The second most valuable people are suppliers, outsourced companies, and subcontractors. Not many companies in Japan understand the importance of subcontractors. The notion of subcontracting work that you don’t want to do yourself, or using subcontractors as an “adjustment valve” to open and shut freely to adapt to the economy, is rampant in this country. And this is dangerous. Each year, 100,000 new companies are born while 300,000 collapse. This means as many as 200,000 companies disappear each year. There are 4,200,000 companies in Japan, so at the current rate, in 21 years there won’t be any companies left. Even companies with a surplus are collapsing, reducing available employment opportunities.
These numbers show that companies should take good care of and give consideration to suppliers, subcontractors and their employees in addition to their own employees. Subcontractors should not be considered a cost, but should be paid like the company’s own employees. Companies that can do this will be loved. And a company that is loved will continue existing even if the profit margin decreases.
Business Management with “benefit for all five sides” is not a uniquely Japanese management style. It is simply proper management. There are also good examples of management in Vietnam. This is because everyone, regardless of the country, wants to be happy. Managers from China are also my students, and they tell me that there’s nothing to learn from large corporations in Japan anymore. Instead, they want to observe small and medium-sized enterprises like the ones mentioned in my book, Companies that Deserve to be Valued the Highest in Japan.
Let me share with you examples of overseas success stories.
The world is becoming borderless, and I understand many companies are forced to be globalized. In my opinion, Japanese companies should aim appeal to people around the world, but do so while remaining in Japan to avoid accelerating the rate of deindustrialization. They should strive to be companies that the people of the world want to work for. Some companies aim for development abroad because they don’t do well in Japan, but if a company isn’t doing well in Japan, I find it hard to believe it can be successful in a foreign country where various things such as laws, systems, and language are different. Some companies go abroad because of cheaper labor costs, but success built upon the sacrifice of other people is not true success. I cannot appreciate this kind of globalization. I would like Japanese companies to stay in Japan and attract people around the world who wish to work for them.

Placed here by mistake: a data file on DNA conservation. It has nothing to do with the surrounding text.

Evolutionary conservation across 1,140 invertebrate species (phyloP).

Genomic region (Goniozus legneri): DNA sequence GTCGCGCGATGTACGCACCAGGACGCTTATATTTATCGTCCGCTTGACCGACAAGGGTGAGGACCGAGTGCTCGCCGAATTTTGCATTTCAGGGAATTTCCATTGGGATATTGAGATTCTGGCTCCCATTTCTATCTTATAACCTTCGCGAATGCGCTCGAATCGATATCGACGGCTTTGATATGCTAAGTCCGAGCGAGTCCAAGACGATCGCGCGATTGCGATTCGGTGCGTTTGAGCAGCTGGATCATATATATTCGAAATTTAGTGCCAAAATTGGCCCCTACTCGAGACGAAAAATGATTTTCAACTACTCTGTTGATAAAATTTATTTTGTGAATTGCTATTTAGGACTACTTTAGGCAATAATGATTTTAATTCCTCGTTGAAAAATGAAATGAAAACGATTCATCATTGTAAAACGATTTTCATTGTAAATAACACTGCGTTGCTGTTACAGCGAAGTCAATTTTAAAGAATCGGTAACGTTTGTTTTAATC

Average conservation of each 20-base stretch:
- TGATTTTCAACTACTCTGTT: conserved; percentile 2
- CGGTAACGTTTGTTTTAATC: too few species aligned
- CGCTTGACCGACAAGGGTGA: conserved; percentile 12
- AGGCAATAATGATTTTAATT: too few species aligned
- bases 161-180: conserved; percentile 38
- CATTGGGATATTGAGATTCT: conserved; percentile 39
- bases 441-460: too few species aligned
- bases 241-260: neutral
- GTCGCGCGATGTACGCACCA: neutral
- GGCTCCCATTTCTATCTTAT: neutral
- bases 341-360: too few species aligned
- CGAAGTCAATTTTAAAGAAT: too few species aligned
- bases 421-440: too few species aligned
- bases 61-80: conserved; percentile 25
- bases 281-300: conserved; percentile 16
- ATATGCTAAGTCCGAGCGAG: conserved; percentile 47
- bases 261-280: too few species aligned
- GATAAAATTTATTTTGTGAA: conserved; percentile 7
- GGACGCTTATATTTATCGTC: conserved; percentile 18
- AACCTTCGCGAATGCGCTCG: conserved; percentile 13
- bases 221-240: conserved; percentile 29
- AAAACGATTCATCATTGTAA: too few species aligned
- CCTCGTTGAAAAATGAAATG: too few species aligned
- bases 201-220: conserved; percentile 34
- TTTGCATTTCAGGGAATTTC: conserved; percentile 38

Common indices of focused companies Focused companies…
- do not lay off people.
- do not allow long stretches of overtime.
- do not allow unpaid overtime.
- do not let employees get badly injured.
- do not produce clinically depressed employees.
- do not assign quotas.
- do not allow excessive competition between employees.
- make corporate information publically available.
- pay proper salaries.
- conduct employee satisfaction surveys every year.
- provide employees with sufficient opportunities for education.
- have their own welfare and benefit plans.
- take good care of suppliers.
- take good care of customers.
- take good care of handicapped people.
- take good care of the elderly.
- gain proper profits.
- have small-sized headquarters.
- are not easily swayed by the economy or trends.
- do not seek rapid growth.
- have proprietary technology and/or products.
- focus on the development of new products.
- have an equity ratio of at least 50%.
- celebrate memorial days for employees and family members.
- do not join in price competition.
- have everyone participate in business management.
From Professor Sakamoto to PREX
I would like organizations like JICA and PREX to develop and conduct many tours, both in Japan and abroad, for people to observe companies with excellent management practices like the ones I introduced today.
- Date : June 10, 2016
- Name : Mr.Koji Sakamoto
- job name : Professor